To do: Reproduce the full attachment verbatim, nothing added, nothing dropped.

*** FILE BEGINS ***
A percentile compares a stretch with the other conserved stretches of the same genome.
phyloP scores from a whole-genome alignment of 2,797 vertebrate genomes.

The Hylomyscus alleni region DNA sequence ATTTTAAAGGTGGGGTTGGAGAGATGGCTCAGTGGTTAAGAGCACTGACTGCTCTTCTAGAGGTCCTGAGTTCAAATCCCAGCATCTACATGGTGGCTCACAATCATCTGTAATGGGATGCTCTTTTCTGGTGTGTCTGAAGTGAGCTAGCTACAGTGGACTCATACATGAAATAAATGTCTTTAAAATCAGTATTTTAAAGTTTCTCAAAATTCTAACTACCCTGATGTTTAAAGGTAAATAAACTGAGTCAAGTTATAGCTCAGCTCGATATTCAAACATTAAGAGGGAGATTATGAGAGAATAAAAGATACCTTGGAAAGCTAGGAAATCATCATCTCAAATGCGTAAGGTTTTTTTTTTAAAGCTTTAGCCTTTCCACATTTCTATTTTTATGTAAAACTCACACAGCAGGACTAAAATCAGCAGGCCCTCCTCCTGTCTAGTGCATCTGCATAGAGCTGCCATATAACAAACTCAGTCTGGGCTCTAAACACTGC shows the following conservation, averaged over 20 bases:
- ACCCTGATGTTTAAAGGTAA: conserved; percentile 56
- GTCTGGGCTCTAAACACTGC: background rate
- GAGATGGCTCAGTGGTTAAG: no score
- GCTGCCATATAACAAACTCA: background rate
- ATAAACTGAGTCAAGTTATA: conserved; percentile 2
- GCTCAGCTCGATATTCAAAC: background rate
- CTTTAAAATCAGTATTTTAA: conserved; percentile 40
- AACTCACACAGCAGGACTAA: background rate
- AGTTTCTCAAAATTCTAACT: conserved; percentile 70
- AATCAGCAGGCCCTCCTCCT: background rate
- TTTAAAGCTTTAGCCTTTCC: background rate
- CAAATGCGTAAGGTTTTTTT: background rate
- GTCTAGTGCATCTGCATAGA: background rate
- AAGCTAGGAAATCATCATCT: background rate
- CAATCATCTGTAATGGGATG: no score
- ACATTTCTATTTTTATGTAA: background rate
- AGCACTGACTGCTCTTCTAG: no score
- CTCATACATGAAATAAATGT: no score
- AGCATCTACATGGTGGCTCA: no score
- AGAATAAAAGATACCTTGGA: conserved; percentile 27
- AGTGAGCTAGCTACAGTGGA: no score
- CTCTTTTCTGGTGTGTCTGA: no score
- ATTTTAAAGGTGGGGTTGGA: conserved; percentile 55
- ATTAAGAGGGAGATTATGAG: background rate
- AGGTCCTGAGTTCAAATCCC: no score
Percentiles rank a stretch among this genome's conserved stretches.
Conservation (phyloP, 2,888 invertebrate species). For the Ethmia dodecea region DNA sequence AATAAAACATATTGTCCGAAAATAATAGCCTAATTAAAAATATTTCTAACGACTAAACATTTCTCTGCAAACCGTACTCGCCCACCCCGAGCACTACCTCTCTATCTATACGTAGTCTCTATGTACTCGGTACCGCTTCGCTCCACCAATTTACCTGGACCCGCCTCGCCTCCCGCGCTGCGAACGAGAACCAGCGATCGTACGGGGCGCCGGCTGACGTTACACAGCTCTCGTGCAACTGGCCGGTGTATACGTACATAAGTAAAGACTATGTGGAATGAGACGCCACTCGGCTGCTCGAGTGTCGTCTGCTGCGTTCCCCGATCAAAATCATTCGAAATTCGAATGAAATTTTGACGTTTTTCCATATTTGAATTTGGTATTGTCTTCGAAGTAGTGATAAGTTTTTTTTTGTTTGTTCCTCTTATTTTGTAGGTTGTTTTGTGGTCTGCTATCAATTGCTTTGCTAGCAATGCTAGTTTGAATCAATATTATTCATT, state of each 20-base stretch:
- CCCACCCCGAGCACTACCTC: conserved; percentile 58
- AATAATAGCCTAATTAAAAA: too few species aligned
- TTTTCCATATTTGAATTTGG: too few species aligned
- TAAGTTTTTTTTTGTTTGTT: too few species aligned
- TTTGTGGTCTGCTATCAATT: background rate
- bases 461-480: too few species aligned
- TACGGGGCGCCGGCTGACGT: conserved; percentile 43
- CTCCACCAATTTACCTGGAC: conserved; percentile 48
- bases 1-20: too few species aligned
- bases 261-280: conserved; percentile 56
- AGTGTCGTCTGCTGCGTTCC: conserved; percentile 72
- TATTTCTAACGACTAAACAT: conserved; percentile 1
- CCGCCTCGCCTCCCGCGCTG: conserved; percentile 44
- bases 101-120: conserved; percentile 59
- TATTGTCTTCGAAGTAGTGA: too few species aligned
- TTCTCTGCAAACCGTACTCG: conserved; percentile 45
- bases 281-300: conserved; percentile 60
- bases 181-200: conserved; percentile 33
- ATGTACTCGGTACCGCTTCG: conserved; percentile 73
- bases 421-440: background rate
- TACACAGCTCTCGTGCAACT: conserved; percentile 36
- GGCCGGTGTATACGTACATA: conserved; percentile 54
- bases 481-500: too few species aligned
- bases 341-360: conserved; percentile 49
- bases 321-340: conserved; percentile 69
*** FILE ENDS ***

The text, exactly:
A percentile compares a stretch with the other conserved stretches of the same genome.
phyloP scores from a whole-genome alignment of 2,797 vertebrate genomes.

The Hylomyscus alleni region DNA sequence ATTTTAAAGGTGGGGTTGGAGAGATGGCTCAGTGGTTAAGAGCACTGACTGCTCTTCTAGAGGTCCTGAGTTCAAATCCCAGCATCTACATGGTGGCTCACAATCATCTGTAATGGGATGCTCTTTTCTGGTGTGTCTGAAGTGAGCTAGCTACAGTGGACTCATACATGAAATAAATGTCTTTAAAATCAGTATTTTAAAGTTTCTCAAAATTCTAACTACCCTGATGTTTAAAGGTAAATAAACTGAGTCAAGTTATAGCTCAGCTCGATATTCAAACATTAAGAGGGAGATTATGAGAGAATAAAAGATACCTTGGAAAGCTAGGAAATCATCATCTCAAATGCGTAAGGTTTTTTTTTTAAAGCTTTAGCCTTTCCACATTTCTATTTTTATGTAAAACTCACACAGCAGGACTAAAATCAGCAGGCCCTCCTCCTGTCTAGTGCATCTGCATAGAGCTGCCATATAACAAACTCAGTCTGGGCTCTAAACACTGC shows the following conservation, averaged over 20 bases:
- ACCCTGATGTTTAAAGGTAA: conserved; percentile 56
- GTCTGGGCTCTAAACACTGC: background rate
- GAGATGGCTCAGTGGTTAAG: no score
- GCTGCCATATAACAAACTCA: background rate
- ATAAACTGAGTCAAGTTATA: conserved; percentile 2
- GCTCAGCTCGATATTCAAAC: background rate
- CTTTAAAATCAGTATTTTAA: conserved; percentile 40
- AACTCACACAGCAGGACTAA: background rate
- AGTTTCTCAAAATTCTAACT: conserved; percentile 70
- AATCAGCAGGCCCTCCTCCT: background rate
- TTTAAAGCTTTAGCCTTTCC: background rate
- CAAATGCGTAAGGTTTTTTT: background rate
- GTCTAGTGCATCTGCATAGA: background rate
- AAGCTAGGAAATCATCATCT: background rate
- CAATCATCTGTAATGGGATG: no score
- ACATTTCTATTTTTATGTAA: background rate
- AGCACTGACTGCTCTTCTAG: no score
- CTCATACATGAAATAAATGT: no score
- AGCATCTACATGGTGGCTCA: no score
- AGAATAAAAGATACCTTGGA: conserved; percentile 27
- AGTGAGCTAGCTACAGTGGA: no score
- CTCTTTTCTGGTGTGTCTGA: no score
- ATTTTAAAGGTGGGGTTGGA: conserved; percentile 55
- ATTAAGAGGGAGATTATGAG: background rate
- AGGTCCTGAGTTCAAATCCC: no score
Percentiles rank a stretch among this genome's conserved stretches.
Conservation (phyloP, 2,888 invertebrate species). For the Ethmia dodecea region DNA sequence AATAAAACATATTGTCCGAAAATAATAGCCTAATTAAAAATATTTCTAACGACTAAACATTTCTCTGCAAACCGTACTCGCCCACCCCGAGCACTACCTCTCTATCTATACGTAGTCTCTATGTACTCGGTACCGCTTCGCTCCACCAATTTACCTGGACCCGCCTCGCCTCCCGCGCTGCGAACGAGAACCAGCGATCGTACGGGGCGCCGGCTGACGTTACACAGCTCTCGTGCAACTGGCCGGTGTATACGTACATAAGTAAAGACTATGTGGAATGAGACGCCACTCGGCTGCTCGAGTGTCGTCTGCTGCGTTCCCCGATCAAAATCATTCGAAATTCGAATGAAATTTTGACGTTTTTCCATATTTGAATTTGGTATTGTCTTCGAAGTAGTGATAAGTTTTTTTTTGTTTGTTCCTCTTATTTTGTAGGTTGTTTTGTGGTCTGCTATCAATTGCTTTGCTAGCAATGCTAGTTTGAATCAATATTATTCATT, state of each 20-base stretch:
- CCCACCCCGAGCACTACCTC: conserved; percentile 58
- AATAATAGCCTAATTAAAAA: too few species aligned
- TTTTCCATATTTGAATTTGG: too few species aligned
- TAAGTTTTTTTTTGTTTGTT: too few species aligned
- TTTGTGGTCTGCTATCAATT: background rate
- bases 461-480: too few species aligned
- TACGGGGCGCCGGCTGACGT: conserved; percentile 43
- CTCCACCAATTTACCTGGAC: conserved; percentile 48
- bases 1-20: too few species aligned
- bases 261-280: conserved; percentile 56
- AGTGTCGTCTGCTGCGTTCC: conserved; percentile 72
- TATTTCTAACGACTAAACAT: conserved; percentile 1
- CCGCCTCGCCTCCCGCGCTG: conserved; percentile 44
- bases 101-120: conserved; percentile 59
- TATTGTCTTCGAAGTAGTGA: too few species aligned
- TTCTCTGCAAACCGTACTCG: conserved; percentile 45
- bases 281-300: conserved; percentile 60
- bases 181-200: conserved; percentile 33
- ATGTACTCGGTACCGCTTCG: conserved; percentile 73
- bases 421-440: background rate
- TACACAGCTCTCGTGCAACT: conserved; percentile 36
- GGCCGGTGTATACGTACATA: conserved; percentile 54
- bases 481-500: too few species aligned
- bases 341-360: conserved; percentile 49
- bases 321-340: conserved; percentile 69